Followers of Curwen could read at sight anything put before them in their familiar notation, but deprived of it, they were powerless. As a result many criticisms were leveled against this use of an alternative form of notation. Curwen called his notation an "interpreting" notation and insisted that it was merely a preparation for reading from the staff. However, Rainbow maintains that it could not be said that sol-fa notation was only an 'approach device' as this answer was invalidated by Curwen's failure to integrate sol-fa and staff in his later textbooks. His insistence that sol-fa provided a "New Notation", and his consistent use of the term "Old Notation" in contradistinction, revealed a dogged determination not to give way on this point.
Curwen was not a practicing musician in any accepted sense and his work led him to deal with social classes not usually approached by professional musicians at that period. As a result his work remained unknown, was misunderstood, or was simply scorned by other musical educators (Simpson: 31). His work was viewed as having more to do with social and religious reform rather than with musical training. This obscured his insight into musical processes and his principles were never accepted during his lifetime in the elementary education system of Britain where the "fixed doh" system reigned.
His work did however become widely known. He organized evening classes for adults, and contributed a series of articles to The Popular Educator, a penny philanthropic magazine with an enormous circulation, which carried his exposition of Tonic Sol-fa into thousands of homes from 1852 onward. In the following year he held regular classes at Crosby Hall in central London where many schoolteachers now disenchanted with the "fixed-doh" method attended to learn Tonic Sol- fa instead. By 1853 it was estimated that 20,000 pupils were attending Tonic Sol-fa classes. In September 1857, roughly thirty thousand Londoners attended a concert given by almost three thousand schoolchildren at the Crystal Palace. Even the Times felt obliged to record the event and every other national newspaper carried lengthy notices, one paper remarking that it had been left to an almost unknown organization to draw a larger audience than had ever been assembled in this country to listen to a musical performance. By the end of the decade the movement had 120,000 enrolled members and 600 accredited teachers.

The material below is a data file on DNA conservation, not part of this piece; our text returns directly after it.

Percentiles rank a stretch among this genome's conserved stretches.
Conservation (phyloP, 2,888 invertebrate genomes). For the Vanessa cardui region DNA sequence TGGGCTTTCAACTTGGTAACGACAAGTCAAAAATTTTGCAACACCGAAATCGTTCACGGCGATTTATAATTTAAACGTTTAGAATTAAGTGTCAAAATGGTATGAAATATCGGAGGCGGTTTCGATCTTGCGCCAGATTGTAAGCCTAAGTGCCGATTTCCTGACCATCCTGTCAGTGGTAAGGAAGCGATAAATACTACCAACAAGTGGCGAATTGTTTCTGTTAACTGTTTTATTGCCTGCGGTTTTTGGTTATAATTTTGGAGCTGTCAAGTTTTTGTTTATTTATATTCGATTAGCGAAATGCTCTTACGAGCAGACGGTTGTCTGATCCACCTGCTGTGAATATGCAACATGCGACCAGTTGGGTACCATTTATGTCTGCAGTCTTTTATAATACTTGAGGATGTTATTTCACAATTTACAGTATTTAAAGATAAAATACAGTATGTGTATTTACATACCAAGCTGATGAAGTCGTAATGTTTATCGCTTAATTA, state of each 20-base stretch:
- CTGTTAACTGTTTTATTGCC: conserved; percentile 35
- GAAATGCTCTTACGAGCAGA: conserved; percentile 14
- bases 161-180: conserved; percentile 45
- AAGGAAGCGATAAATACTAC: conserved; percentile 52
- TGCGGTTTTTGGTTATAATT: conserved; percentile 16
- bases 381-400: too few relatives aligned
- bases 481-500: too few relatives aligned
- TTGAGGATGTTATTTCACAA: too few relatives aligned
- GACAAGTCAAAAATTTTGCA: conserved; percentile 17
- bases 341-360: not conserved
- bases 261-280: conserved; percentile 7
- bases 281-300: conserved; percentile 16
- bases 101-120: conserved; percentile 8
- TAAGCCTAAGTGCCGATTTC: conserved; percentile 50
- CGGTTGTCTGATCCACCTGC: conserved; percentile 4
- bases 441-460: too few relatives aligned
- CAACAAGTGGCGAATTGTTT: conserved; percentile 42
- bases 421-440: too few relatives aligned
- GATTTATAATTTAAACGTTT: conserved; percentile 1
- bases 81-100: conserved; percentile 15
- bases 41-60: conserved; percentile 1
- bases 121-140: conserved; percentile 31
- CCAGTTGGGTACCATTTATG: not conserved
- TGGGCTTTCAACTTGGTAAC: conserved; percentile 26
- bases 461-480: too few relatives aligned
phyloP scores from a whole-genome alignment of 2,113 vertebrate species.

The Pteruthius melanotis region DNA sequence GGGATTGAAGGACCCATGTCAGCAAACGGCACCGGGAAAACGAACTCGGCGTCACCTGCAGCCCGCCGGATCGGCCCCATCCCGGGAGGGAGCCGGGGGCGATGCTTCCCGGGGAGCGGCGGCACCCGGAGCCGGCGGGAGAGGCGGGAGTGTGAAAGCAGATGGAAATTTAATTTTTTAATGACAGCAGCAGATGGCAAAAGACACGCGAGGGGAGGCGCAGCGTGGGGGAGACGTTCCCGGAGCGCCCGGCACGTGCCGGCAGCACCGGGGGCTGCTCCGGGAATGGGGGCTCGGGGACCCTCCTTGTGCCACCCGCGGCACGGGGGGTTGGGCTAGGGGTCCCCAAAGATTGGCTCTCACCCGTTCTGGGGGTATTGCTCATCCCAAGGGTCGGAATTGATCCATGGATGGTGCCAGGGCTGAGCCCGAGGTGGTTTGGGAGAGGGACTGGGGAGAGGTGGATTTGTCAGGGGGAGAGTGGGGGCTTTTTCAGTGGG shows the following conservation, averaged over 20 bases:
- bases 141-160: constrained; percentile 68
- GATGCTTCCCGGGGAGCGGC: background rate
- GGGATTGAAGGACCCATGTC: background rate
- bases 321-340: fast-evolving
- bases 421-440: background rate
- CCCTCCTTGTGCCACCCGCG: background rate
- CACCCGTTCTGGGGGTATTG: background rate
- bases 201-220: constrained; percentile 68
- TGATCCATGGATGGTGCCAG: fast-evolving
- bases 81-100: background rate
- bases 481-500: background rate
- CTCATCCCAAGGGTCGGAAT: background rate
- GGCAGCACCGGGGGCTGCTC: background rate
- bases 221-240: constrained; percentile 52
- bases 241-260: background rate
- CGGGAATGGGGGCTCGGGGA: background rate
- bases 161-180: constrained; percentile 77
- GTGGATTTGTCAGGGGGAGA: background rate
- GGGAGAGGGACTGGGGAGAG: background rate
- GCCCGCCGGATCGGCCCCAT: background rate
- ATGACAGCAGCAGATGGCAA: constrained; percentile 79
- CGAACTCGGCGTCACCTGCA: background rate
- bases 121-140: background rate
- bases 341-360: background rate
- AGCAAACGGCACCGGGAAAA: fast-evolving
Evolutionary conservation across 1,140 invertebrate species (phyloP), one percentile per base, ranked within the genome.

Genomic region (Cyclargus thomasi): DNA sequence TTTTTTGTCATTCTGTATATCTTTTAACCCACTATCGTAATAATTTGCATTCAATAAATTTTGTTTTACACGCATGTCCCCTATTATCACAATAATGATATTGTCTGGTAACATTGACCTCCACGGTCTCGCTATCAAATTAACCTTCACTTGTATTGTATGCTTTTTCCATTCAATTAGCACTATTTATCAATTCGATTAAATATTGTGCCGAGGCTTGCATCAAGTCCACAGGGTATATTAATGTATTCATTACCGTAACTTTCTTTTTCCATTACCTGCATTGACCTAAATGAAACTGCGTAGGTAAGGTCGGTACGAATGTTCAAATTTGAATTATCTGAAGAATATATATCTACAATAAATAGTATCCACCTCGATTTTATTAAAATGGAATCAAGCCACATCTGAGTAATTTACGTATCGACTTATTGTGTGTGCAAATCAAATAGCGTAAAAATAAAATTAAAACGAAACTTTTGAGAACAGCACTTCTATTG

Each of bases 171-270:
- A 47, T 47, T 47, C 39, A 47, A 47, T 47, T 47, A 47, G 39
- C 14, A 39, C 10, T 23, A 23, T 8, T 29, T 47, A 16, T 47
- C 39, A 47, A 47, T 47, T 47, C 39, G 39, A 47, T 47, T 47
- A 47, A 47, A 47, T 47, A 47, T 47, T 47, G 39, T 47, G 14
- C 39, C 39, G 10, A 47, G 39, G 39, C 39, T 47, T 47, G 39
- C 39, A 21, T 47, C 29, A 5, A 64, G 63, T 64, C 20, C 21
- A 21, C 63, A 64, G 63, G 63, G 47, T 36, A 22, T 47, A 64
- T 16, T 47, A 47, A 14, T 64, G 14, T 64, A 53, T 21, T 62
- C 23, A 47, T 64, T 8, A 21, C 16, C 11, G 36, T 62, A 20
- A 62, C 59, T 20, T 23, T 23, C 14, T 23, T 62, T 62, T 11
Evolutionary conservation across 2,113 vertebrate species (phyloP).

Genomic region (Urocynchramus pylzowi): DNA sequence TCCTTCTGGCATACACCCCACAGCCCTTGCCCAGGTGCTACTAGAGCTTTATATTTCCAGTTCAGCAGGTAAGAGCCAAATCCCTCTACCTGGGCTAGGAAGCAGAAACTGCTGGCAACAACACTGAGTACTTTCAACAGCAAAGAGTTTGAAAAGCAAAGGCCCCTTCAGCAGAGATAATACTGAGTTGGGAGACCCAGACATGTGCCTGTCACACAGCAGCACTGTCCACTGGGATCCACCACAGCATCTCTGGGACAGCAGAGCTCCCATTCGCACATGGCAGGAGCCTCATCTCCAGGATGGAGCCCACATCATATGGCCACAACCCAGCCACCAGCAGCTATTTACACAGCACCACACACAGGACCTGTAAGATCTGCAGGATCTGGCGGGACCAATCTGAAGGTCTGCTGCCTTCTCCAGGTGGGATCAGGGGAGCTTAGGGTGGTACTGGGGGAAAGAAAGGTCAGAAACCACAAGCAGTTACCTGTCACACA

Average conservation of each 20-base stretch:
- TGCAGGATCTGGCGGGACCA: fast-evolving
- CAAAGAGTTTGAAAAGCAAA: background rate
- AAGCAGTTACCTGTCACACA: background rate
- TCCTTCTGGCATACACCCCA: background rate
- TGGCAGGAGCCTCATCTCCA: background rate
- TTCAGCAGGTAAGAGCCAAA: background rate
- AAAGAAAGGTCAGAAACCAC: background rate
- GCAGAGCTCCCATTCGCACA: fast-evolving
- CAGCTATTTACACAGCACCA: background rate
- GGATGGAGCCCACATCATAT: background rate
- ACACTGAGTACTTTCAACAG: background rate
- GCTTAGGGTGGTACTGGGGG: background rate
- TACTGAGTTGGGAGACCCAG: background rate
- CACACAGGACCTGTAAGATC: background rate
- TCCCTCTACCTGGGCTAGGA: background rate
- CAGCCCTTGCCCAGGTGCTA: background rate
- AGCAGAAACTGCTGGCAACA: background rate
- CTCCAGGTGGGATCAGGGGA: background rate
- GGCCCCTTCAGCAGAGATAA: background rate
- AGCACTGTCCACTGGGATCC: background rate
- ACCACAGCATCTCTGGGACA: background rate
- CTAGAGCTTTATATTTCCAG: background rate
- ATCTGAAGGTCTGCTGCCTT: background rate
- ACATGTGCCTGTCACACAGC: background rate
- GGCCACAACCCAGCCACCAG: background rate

Curwen recognized the importance of the delivery of his method. Curwen's example of a singing lesson, cited earlier, showed qualities of simplicity and an understanding of children's needs. He believed that the teacher should adopt a humane, sympathetic attitude, and should speak to the class at their own level. He requires active teaching by the teacher at every stage and a rapport between the teacher and the class - he was himself celebrated for his ability to encourage in children a desire to learn. The aim of that first singing lesson was to develop a sense of relative pitch and Curwen uses the children's voices and his own to illustrate pitch difference. The children were learning through experience - Pestalozzi's "anschauung"- from the outset. Because Curwen was convinced that the teacher's manner and attitude vitally affected his teaching he set out his lessons verbatim, making clear the simplicity and patience that must govern teaching procedures. Curwen was driven to create teachers of his method from among his own disciples because he was unaccepted by the orthodox world of musical education at that period.